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What CDL Drivers Should Know During Human Trafficking Awareness Month

In early 2018, a bill was passed appointing a representative from the Department of Transportation to spearhead human trafficking prevention efforts across the country.

Since then, the DOT has been working closely with nonprofit organization Truckers Against Trafficking (TAT) to develop long-term programs and mobilize the industry as a whole for the cause. The DOT-led committee held its first meeting in Dec. 2018 and brought together members of TAT and law enforcement agencies to discuss best practices and tactical strategies to help truckers become more informed and responsible on the road.

Because of the frequent routes and stops a driver makes during their time on the road, they are excellent resources to help inform and take action against human trafficking. The sad truth of the matter is that truck stops, rest areas, and other remote areas are often areas of sex trafficking because there isn’t anything else around – and because of the predominantly male leaning of the trucking industry in general.  

The creation of the DOT committee and growing education in the space have led to new laws being passed in multiple states requiring CDL drivers to take human trafficking safety courses and training sessions to help them recognize the signs of illegal activity on the road. The DOT and other agencies are realizing the strength of the CDL driving force to be eyes and ears on the roads of America to help stop the illegal transport of people.

According to the Truckers Against Trafficking website:

  • Over 2,000 calls have been made to the National Sex Trafficking Hotline by truckers alone

  • Identified cases from truckers have involved more than 1,000 trafficking victims

  • In 2017, 48.5% of human trafficking cases identified by truckers involved minors

  • More than 680,000 people have been trained with TAT training resources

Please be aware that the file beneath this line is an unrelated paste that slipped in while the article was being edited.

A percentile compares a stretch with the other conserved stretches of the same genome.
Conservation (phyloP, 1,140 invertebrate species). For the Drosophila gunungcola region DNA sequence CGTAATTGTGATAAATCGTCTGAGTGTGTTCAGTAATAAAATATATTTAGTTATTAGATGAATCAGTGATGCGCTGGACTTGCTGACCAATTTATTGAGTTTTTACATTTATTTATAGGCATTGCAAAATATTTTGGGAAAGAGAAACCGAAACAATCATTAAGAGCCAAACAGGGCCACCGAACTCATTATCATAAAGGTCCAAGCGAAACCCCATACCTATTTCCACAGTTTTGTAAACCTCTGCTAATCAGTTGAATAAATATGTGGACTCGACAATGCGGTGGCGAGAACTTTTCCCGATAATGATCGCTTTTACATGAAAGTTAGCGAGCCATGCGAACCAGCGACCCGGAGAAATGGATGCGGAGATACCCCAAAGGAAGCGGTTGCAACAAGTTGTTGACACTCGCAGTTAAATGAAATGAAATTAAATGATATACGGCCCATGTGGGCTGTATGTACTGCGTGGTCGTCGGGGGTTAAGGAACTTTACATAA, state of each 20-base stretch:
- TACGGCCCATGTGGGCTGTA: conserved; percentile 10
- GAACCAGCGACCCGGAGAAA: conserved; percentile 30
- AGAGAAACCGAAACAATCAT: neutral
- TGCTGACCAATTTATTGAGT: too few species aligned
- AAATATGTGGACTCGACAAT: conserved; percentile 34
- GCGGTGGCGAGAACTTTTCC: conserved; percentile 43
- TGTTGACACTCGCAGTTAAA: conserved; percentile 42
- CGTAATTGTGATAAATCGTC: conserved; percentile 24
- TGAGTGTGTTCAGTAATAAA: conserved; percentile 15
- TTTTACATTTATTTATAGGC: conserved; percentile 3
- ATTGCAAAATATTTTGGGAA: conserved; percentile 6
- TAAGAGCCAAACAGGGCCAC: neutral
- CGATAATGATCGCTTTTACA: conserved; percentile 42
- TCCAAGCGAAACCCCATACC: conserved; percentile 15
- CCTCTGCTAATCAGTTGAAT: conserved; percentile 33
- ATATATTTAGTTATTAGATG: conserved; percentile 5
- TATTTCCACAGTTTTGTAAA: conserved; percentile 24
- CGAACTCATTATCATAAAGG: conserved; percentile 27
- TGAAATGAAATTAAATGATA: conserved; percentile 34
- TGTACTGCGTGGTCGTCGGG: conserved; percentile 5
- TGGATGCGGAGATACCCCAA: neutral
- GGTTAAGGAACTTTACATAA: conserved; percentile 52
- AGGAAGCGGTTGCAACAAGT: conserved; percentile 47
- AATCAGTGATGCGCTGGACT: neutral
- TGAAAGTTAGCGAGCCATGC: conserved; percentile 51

The trucking industry is not alone in its renewed focus on taking steps to stop human trafficking. Airlines, hotels, and other service industries are all doubling down on education, training, and resources to turn everyday employees into potential informants – and heroes. Human trafficking is still a huge issue across America, with more than 10,000 people contacting the National Human Trafficking Hotline in 2017 alone. For CDL drivers, being on the roads and knowing the country unlike anyone else can help identify suspicious activity and help make a serious impact in the lives of these people.

As the trucking industry continues its long-term ‘re-brand’ into a more inclusive, welcoming industry, this is one more way truckers and carriers can go out of their way to showcase how the industry is changing. CDL trucking is no longer an old man’s club. The steady growth of female drivers, as well as younger generations, is changing the way the trucking industry is viewed by and engages with the world around it. Taking an active stance against human trafficking – and branding your company as one that is actively involved in this cause – will help boost your brand reputation and make it easier to recruit drivers looking for a cause-focused organization.

Want to learn more? Visit the Truckers Against Trafficking website to see how you can become involved.

 

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